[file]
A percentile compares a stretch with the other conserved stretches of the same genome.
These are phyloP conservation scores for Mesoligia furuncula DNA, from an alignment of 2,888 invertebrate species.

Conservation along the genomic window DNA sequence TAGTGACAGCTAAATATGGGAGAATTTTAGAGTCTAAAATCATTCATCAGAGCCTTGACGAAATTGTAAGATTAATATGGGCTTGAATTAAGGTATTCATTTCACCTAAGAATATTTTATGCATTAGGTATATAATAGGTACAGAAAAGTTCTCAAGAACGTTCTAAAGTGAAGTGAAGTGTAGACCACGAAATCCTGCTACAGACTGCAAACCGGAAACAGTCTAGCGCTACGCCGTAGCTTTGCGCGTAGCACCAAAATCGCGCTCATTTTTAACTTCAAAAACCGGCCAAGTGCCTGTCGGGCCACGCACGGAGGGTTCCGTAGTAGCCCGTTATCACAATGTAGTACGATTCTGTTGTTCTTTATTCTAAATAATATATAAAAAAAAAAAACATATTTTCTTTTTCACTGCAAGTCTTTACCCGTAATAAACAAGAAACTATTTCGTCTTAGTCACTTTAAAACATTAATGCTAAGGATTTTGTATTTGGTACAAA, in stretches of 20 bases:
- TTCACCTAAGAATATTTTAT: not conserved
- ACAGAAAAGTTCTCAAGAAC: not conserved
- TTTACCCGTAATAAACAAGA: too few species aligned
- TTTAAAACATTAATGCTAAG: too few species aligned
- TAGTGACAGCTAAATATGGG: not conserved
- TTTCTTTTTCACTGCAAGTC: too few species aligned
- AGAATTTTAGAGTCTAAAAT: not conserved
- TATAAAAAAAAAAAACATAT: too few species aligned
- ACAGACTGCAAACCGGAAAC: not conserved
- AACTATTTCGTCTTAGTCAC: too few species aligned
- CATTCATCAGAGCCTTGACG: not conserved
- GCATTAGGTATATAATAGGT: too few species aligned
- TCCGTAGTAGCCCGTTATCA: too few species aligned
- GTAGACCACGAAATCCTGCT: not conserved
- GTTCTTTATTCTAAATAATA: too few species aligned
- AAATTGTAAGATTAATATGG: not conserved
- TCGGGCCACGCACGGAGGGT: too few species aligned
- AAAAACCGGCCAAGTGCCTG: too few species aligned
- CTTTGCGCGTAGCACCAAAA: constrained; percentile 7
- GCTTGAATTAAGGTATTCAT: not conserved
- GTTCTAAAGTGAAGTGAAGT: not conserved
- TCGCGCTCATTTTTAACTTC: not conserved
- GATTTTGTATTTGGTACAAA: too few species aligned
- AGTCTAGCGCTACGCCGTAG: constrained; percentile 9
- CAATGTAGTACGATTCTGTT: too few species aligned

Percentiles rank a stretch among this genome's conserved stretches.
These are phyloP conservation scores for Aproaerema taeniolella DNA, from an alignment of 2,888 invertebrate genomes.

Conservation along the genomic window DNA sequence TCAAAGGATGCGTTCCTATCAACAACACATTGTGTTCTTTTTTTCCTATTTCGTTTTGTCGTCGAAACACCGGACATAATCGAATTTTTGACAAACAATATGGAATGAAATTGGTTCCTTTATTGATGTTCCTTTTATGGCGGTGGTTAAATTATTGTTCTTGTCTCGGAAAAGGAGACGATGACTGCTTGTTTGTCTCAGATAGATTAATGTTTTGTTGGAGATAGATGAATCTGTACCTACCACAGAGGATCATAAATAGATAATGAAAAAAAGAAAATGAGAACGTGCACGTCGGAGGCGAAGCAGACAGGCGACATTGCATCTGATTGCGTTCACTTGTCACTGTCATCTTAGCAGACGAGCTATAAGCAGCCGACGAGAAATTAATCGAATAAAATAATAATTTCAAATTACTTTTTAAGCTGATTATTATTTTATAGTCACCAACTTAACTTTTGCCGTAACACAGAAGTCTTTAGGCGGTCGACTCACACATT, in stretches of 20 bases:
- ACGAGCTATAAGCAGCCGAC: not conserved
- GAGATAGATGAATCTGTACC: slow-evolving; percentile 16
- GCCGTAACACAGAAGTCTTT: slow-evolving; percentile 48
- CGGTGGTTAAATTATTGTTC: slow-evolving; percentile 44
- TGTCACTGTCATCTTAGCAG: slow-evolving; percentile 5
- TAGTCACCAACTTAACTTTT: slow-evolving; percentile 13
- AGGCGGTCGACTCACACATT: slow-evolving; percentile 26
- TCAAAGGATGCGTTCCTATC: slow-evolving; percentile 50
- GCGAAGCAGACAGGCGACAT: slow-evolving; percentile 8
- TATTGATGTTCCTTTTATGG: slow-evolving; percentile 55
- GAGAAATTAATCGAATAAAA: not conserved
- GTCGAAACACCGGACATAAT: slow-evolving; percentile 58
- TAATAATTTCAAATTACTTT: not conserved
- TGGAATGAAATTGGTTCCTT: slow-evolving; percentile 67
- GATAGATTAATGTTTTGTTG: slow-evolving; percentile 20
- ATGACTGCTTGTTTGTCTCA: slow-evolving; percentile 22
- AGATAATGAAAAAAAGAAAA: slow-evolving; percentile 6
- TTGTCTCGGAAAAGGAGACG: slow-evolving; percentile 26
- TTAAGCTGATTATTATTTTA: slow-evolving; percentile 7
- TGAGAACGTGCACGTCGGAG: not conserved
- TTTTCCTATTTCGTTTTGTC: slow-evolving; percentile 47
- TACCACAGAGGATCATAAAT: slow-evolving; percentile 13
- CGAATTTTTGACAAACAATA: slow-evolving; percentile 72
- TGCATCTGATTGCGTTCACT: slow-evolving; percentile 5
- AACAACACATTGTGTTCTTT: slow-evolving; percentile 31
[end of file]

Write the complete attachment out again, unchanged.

A percentile compares a stretch with the other conserved stretches of the same genome.
These are phyloP conservation scores for Mesoligia furuncula DNA, from an alignment of 2,888 invertebrate species.

Conservation along the genomic window DNA sequence TAGTGACAGCTAAATATGGGAGAATTTTAGAGTCTAAAATCATTCATCAGAGCCTTGACGAAATTGTAAGATTAATATGGGCTTGAATTAAGGTATTCATTTCACCTAAGAATATTTTATGCATTAGGTATATAATAGGTACAGAAAAGTTCTCAAGAACGTTCTAAAGTGAAGTGAAGTGTAGACCACGAAATCCTGCTACAGACTGCAAACCGGAAACAGTCTAGCGCTACGCCGTAGCTTTGCGCGTAGCACCAAAATCGCGCTCATTTTTAACTTCAAAAACCGGCCAAGTGCCTGTCGGGCCACGCACGGAGGGTTCCGTAGTAGCCCGTTATCACAATGTAGTACGATTCTGTTGTTCTTTATTCTAAATAATATATAAAAAAAAAAAACATATTTTCTTTTTCACTGCAAGTCTTTACCCGTAATAAACAAGAAACTATTTCGTCTTAGTCACTTTAAAACATTAATGCTAAGGATTTTGTATTTGGTACAAA, in stretches of 20 bases:
- TTCACCTAAGAATATTTTAT: not conserved
- ACAGAAAAGTTCTCAAGAAC: not conserved
- TTTACCCGTAATAAACAAGA: too few species aligned
- TTTAAAACATTAATGCTAAG: too few species aligned
- TAGTGACAGCTAAATATGGG: not conserved
- TTTCTTTTTCACTGCAAGTC: too few species aligned
- AGAATTTTAGAGTCTAAAAT: not conserved
- TATAAAAAAAAAAAACATAT: too few species aligned
- ACAGACTGCAAACCGGAAAC: not conserved
- AACTATTTCGTCTTAGTCAC: too few species aligned
- CATTCATCAGAGCCTTGACG: not conserved
- GCATTAGGTATATAATAGGT: too few species aligned
- TCCGTAGTAGCCCGTTATCA: too few species aligned
- GTAGACCACGAAATCCTGCT: not conserved
- GTTCTTTATTCTAAATAATA: too few species aligned
- AAATTGTAAGATTAATATGG: not conserved
- TCGGGCCACGCACGGAGGGT: too few species aligned
- AAAAACCGGCCAAGTGCCTG: too few species aligned
- CTTTGCGCGTAGCACCAAAA: constrained; percentile 7
- GCTTGAATTAAGGTATTCAT: not conserved
- GTTCTAAAGTGAAGTGAAGT: not conserved
- TCGCGCTCATTTTTAACTTC: not conserved
- GATTTTGTATTTGGTACAAA: too few species aligned
- AGTCTAGCGCTACGCCGTAG: constrained; percentile 9
- CAATGTAGTACGATTCTGTT: too few species aligned

Percentiles rank a stretch among this genome's conserved stretches.
These are phyloP conservation scores for Aproaerema taeniolella DNA, from an alignment of 2,888 invertebrate genomes.

Conservation along the genomic window DNA sequence TCAAAGGATGCGTTCCTATCAACAACACATTGTGTTCTTTTTTTCCTATTTCGTTTTGTCGTCGAAACACCGGACATAATCGAATTTTTGACAAACAATATGGAATGAAATTGGTTCCTTTATTGATGTTCCTTTTATGGCGGTGGTTAAATTATTGTTCTTGTCTCGGAAAAGGAGACGATGACTGCTTGTTTGTCTCAGATAGATTAATGTTTTGTTGGAGATAGATGAATCTGTACCTACCACAGAGGATCATAAATAGATAATGAAAAAAAGAAAATGAGAACGTGCACGTCGGAGGCGAAGCAGACAGGCGACATTGCATCTGATTGCGTTCACTTGTCACTGTCATCTTAGCAGACGAGCTATAAGCAGCCGACGAGAAATTAATCGAATAAAATAATAATTTCAAATTACTTTTTAAGCTGATTATTATTTTATAGTCACCAACTTAACTTTTGCCGTAACACAGAAGTCTTTAGGCGGTCGACTCACACATT, in stretches of 20 bases:
- ACGAGCTATAAGCAGCCGAC: not conserved
- GAGATAGATGAATCTGTACC: slow-evolving; percentile 16
- GCCGTAACACAGAAGTCTTT: slow-evolving; percentile 48
- CGGTGGTTAAATTATTGTTC: slow-evolving; percentile 44
- TGTCACTGTCATCTTAGCAG: slow-evolving; percentile 5
- TAGTCACCAACTTAACTTTT: slow-evolving; percentile 13
- AGGCGGTCGACTCACACATT: slow-evolving; percentile 26
- TCAAAGGATGCGTTCCTATC: slow-evolving; percentile 50
- GCGAAGCAGACAGGCGACAT: slow-evolving; percentile 8
- TATTGATGTTCCTTTTATGG: slow-evolving; percentile 55
- GAGAAATTAATCGAATAAAA: not conserved
- GTCGAAACACCGGACATAAT: slow-evolving; percentile 58
- TAATAATTTCAAATTACTTT: not conserved
- TGGAATGAAATTGGTTCCTT: slow-evolving; percentile 67
- GATAGATTAATGTTTTGTTG: slow-evolving; percentile 20
- ATGACTGCTTGTTTGTCTCA: slow-evolving; percentile 22
- AGATAATGAAAAAAAGAAAA: slow-evolving; percentile 6
- TTGTCTCGGAAAAGGAGACG: slow-evolving; percentile 26
- TTAAGCTGATTATTATTTTA: slow-evolving; percentile 7
- TGAGAACGTGCACGTCGGAG: not conserved
- TTTTCCTATTTCGTTTTGTC: slow-evolving; percentile 47
- TACCACAGAGGATCATAAAT: slow-evolving; percentile 13
- CGAATTTTTGACAAACAATA: slow-evolving; percentile 72
- TGCATCTGATTGCGTTCACT: slow-evolving; percentile 5
- AACAACACATTGTGTTCTTT: slow-evolving; percentile 31